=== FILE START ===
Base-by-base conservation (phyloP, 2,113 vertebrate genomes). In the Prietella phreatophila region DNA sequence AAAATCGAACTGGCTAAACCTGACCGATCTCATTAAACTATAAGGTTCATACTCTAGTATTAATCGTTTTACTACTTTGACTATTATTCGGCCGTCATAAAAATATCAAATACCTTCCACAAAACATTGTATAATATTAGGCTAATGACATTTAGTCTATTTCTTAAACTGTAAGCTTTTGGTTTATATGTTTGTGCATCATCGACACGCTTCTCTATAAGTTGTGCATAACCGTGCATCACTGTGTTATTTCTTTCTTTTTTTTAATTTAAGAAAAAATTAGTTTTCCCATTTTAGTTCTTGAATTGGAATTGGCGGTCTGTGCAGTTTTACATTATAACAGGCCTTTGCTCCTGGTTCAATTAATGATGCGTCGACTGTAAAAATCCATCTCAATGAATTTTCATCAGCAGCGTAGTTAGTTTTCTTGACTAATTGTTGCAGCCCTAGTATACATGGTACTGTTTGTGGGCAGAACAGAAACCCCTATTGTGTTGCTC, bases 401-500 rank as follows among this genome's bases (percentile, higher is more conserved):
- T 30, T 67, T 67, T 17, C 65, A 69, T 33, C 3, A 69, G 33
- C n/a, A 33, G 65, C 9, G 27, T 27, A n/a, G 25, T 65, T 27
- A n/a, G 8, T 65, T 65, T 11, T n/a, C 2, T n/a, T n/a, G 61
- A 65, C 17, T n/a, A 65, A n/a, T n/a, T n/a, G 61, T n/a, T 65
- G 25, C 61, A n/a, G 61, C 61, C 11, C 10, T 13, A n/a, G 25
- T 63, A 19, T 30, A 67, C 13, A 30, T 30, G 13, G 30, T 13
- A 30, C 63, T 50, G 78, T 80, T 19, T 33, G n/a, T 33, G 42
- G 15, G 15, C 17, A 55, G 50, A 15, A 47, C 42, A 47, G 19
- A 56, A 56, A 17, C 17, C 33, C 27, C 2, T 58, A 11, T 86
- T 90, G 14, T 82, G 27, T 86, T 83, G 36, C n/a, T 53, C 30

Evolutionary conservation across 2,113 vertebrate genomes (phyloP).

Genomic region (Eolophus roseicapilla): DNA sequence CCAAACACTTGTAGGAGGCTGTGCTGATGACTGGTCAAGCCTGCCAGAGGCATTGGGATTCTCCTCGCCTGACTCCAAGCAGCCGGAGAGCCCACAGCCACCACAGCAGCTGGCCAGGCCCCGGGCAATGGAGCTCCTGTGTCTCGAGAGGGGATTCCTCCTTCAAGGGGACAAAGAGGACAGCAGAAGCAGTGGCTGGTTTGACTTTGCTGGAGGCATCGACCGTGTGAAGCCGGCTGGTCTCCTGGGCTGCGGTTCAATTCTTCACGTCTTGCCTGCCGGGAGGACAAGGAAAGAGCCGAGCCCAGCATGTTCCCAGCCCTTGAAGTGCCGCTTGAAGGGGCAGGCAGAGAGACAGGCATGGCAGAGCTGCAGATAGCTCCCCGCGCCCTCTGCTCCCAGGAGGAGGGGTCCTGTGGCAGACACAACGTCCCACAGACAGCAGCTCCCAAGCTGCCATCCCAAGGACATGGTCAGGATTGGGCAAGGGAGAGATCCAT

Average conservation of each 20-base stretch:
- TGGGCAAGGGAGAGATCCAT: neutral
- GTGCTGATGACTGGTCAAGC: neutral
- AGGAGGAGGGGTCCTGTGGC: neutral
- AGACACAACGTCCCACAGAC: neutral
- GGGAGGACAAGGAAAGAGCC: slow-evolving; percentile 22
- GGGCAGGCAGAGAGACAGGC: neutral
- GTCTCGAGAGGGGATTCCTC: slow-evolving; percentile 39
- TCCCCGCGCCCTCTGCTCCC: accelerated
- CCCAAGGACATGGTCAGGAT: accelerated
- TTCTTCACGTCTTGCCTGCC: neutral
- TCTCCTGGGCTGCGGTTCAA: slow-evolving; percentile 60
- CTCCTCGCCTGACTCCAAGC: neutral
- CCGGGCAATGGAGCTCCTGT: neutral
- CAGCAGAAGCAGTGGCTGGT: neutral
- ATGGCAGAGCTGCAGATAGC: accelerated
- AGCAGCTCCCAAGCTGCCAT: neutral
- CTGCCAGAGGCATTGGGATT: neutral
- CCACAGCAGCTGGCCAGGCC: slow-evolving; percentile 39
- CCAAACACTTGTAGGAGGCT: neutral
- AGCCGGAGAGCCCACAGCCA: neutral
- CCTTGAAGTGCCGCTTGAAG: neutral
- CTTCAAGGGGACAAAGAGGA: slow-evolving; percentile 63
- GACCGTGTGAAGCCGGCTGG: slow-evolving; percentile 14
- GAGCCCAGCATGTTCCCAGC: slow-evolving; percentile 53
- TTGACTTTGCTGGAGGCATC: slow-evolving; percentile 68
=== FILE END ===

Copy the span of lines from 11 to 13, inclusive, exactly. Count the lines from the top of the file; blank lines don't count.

- T 90, G 14, T 82, G 27, T 86, T 83, G 36, C n/a, T 53, C 30

Evolutionary conservation across 2,113 vertebrate genomes (phyloP).

Genomic region (Eolophus roseicapilla): DNA sequence CCAAACACTTGTAGGAGGCTGTGCTGATGACTGGTCAAGCCTGCCAGAGGCATTGGGATTCTCCTCGCCTGACTCCAAGCAGCCGGAGAGCCCACAGCCACCACAGCAGCTGGCCAGGCCCCGGGCAATGGAGCTCCTGTGTCTCGAGAGGGGATTCCTCCTTCAAGGGGACAAAGAGGACAGCAGAAGCAGTGGCTGGTTTGACTTTGCTGGAGGCATCGACCGTGTGAAGCCGGCTGGTCTCCTGGGCTGCGGTTCAATTCTTCACGTCTTGCCTGCCGGGAGGACAAGGAAAGAGCCGAGCCCAGCATGTTCCCAGCCCTTGAAGTGCCGCTTGAAGGGGCAGGCAGAGAGACAGGCATGGCAGAGCTGCAGATAGCTCCCCGCGCCCTCTGCTCCCAGGAGGAGGGGTCCTGTGGCAGACACAACGTCCCACAGACAGCAGCTCCCAAGCTGCCATCCCAAGGACATGGTCAGGATTGGGCAAGGGAGAGATCCAT